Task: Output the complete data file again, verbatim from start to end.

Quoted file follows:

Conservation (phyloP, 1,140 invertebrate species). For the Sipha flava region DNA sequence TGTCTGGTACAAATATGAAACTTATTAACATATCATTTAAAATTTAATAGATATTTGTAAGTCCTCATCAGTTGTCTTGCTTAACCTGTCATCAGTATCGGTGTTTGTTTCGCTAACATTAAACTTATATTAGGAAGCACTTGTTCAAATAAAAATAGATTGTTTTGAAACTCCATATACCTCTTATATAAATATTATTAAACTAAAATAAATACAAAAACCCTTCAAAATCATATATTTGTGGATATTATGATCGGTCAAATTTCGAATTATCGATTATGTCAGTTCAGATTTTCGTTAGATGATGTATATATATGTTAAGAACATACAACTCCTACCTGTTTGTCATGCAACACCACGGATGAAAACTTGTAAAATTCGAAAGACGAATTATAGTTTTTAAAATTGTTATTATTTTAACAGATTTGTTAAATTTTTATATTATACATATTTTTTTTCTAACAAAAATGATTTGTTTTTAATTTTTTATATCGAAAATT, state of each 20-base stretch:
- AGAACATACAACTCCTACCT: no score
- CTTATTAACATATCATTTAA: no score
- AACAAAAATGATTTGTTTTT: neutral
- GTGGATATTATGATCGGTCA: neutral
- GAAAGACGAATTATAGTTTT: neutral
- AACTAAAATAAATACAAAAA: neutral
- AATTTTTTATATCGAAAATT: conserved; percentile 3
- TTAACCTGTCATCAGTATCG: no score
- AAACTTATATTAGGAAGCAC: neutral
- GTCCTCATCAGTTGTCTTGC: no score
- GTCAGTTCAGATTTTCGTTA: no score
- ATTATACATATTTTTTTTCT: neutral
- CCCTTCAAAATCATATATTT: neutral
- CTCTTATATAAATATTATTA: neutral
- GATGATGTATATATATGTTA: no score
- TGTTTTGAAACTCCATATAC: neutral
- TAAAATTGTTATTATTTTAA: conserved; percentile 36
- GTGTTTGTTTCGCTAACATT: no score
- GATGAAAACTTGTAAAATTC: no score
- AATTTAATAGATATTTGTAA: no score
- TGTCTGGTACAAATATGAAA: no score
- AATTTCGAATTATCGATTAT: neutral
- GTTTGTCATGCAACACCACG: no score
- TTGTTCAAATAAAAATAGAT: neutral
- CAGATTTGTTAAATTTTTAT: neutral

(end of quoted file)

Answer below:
Conservation (phyloP, 1,140 invertebrate species). For the Sipha flava region DNA sequence TGTCTGGTACAAATATGAAACTTATTAACATATCATTTAAAATTTAATAGATATTTGTAAGTCCTCATCAGTTGTCTTGCTTAACCTGTCATCAGTATCGGTGTTTGTTTCGCTAACATTAAACTTATATTAGGAAGCACTTGTTCAAATAAAAATAGATTGTTTTGAAACTCCATATACCTCTTATATAAATATTATTAAACTAAAATAAATACAAAAACCCTTCAAAATCATATATTTGTGGATATTATGATCGGTCAAATTTCGAATTATCGATTATGTCAGTTCAGATTTTCGTTAGATGATGTATATATATGTTAAGAACATACAACTCCTACCTGTTTGTCATGCAACACCACGGATGAAAACTTGTAAAATTCGAAAGACGAATTATAGTTTTTAAAATTGTTATTATTTTAACAGATTTGTTAAATTTTTATATTATACATATTTTTTTTCTAACAAAAATGATTTGTTTTTAATTTTTTATATCGAAAATT, state of each 20-base stretch:
- AGAACATACAACTCCTACCT: no score
- CTTATTAACATATCATTTAA: no score
- AACAAAAATGATTTGTTTTT: neutral
- GTGGATATTATGATCGGTCA: neutral
- GAAAGACGAATTATAGTTTT: neutral
- AACTAAAATAAATACAAAAA: neutral
- AATTTTTTATATCGAAAATT: conserved; percentile 3
- TTAACCTGTCATCAGTATCG: no score
- AAACTTATATTAGGAAGCAC: neutral
- GTCCTCATCAGTTGTCTTGC: no score
- GTCAGTTCAGATTTTCGTTA: no score
- ATTATACATATTTTTTTTCT: neutral
- CCCTTCAAAATCATATATTT: neutral
- CTCTTATATAAATATTATTA: neutral
- GATGATGTATATATATGTTA: no score
- TGTTTTGAAACTCCATATAC: neutral
- TAAAATTGTTATTATTTTAA: conserved; percentile 36
- GTGTTTGTTTCGCTAACATT: no score
- GATGAAAACTTGTAAAATTC: no score
- AATTTAATAGATATTTGTAA: no score
- TGTCTGGTACAAATATGAAA: no score
- AATTTCGAATTATCGATTAT: neutral
- GTTTGTCATGCAACACCACG: no score
- TTGTTCAAATAAAAATAGAT: neutral
- CAGATTTGTTAAATTTTTAT: neutral